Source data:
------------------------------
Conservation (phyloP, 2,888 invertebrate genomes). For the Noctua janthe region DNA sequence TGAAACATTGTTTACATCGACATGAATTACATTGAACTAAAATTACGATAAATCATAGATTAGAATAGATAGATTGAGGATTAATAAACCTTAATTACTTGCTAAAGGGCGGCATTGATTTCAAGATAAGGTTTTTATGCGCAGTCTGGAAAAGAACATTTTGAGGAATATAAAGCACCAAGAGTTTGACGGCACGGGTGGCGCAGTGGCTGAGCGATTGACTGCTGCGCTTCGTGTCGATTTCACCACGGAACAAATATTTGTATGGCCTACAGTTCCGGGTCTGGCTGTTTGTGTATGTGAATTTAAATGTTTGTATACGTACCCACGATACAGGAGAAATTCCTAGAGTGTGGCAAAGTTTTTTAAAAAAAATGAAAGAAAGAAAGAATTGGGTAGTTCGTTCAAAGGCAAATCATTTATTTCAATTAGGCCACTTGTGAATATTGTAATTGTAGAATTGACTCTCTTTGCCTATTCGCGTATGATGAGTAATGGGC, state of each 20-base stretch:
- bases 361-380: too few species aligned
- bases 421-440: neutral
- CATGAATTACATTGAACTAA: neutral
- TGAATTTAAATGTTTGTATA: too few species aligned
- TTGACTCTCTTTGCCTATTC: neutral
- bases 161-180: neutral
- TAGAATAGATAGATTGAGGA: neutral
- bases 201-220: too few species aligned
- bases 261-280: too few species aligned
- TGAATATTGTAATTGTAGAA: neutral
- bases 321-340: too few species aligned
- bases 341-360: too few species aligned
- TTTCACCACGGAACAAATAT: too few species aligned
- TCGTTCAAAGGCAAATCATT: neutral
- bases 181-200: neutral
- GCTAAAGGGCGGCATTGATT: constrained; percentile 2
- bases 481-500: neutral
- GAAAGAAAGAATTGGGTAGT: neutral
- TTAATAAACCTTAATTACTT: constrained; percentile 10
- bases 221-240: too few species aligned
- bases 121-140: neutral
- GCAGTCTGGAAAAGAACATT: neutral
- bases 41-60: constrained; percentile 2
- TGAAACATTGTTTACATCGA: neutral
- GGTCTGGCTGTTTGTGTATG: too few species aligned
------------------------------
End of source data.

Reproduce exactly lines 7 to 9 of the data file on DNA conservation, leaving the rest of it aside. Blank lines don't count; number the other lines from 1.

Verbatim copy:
- bases 161-180: neutral
- TAGAATAGATAGATTGAGGA: neutral
- bases 201-220: too few species aligned